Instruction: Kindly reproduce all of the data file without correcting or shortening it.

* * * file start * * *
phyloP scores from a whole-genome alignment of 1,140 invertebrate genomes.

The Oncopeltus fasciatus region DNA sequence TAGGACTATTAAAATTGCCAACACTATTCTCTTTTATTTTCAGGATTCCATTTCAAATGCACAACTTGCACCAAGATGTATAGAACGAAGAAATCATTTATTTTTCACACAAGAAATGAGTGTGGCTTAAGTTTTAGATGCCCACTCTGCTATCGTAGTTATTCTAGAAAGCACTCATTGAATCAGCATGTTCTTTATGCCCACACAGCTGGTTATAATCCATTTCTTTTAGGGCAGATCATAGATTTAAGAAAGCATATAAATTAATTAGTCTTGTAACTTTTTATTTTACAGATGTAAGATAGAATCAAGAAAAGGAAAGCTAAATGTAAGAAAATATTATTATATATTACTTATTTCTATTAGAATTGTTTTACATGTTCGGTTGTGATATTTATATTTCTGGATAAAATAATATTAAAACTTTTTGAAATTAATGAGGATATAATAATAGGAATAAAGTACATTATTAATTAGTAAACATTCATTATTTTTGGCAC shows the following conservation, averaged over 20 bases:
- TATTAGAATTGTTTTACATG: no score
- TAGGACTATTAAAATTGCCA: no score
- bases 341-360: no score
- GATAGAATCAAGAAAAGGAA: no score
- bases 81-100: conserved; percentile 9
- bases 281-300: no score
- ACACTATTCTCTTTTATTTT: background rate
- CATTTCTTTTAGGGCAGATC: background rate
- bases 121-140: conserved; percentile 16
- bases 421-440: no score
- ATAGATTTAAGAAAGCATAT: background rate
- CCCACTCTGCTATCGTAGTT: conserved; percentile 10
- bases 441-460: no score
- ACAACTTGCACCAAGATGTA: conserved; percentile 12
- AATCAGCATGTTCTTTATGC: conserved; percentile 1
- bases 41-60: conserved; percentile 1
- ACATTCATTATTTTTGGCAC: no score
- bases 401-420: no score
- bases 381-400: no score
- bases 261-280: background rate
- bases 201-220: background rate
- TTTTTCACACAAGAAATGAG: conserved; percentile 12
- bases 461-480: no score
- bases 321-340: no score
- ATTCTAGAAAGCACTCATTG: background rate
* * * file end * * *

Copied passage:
phyloP scores from a whole-genome alignment of 1,140 invertebrate genomes.

The Oncopeltus fasciatus region DNA sequence TAGGACTATTAAAATTGCCAACACTATTCTCTTTTATTTTCAGGATTCCATTTCAAATGCACAACTTGCACCAAGATGTATAGAACGAAGAAATCATTTATTTTTCACACAAGAAATGAGTGTGGCTTAAGTTTTAGATGCCCACTCTGCTATCGTAGTTATTCTAGAAAGCACTCATTGAATCAGCATGTTCTTTATGCCCACACAGCTGGTTATAATCCATTTCTTTTAGGGCAGATCATAGATTTAAGAAAGCATATAAATTAATTAGTCTTGTAACTTTTTATTTTACAGATGTAAGATAGAATCAAGAAAAGGAAAGCTAAATGTAAGAAAATATTATTATATATTACTTATTTCTATTAGAATTGTTTTACATGTTCGGTTGTGATATTTATATTTCTGGATAAAATAATATTAAAACTTTTTGAAATTAATGAGGATATAATAATAGGAATAAAGTACATTATTAATTAGTAAACATTCATTATTTTTGGCAC shows the following conservation, averaged over 20 bases:
- TATTAGAATTGTTTTACATG: no score
- TAGGACTATTAAAATTGCCA: no score
- bases 341-360: no score
- GATAGAATCAAGAAAAGGAA: no score
- bases 81-100: conserved; percentile 9
- bases 281-300: no score
- ACACTATTCTCTTTTATTTT: background rate
- CATTTCTTTTAGGGCAGATC: background rate
- bases 121-140: conserved; percentile 16
- bases 421-440: no score
- ATAGATTTAAGAAAGCATAT: background rate
- CCCACTCTGCTATCGTAGTT: conserved; percentile 10
- bases 441-460: no score
- ACAACTTGCACCAAGATGTA: conserved; percentile 12
- AATCAGCATGTTCTTTATGC: conserved; percentile 1
- bases 41-60: conserved; percentile 1
- ACATTCATTATTTTTGGCAC: no score
- bases 401-420: no score
- bases 381-400: no score
- bases 261-280: background rate
- bases 201-220: background rate
- TTTTTCACACAAGAAATGAG: conserved; percentile 12
- bases 461-480: no score
- bases 321-340: no score
- ATTCTAGAAAGCACTCATTG: background rate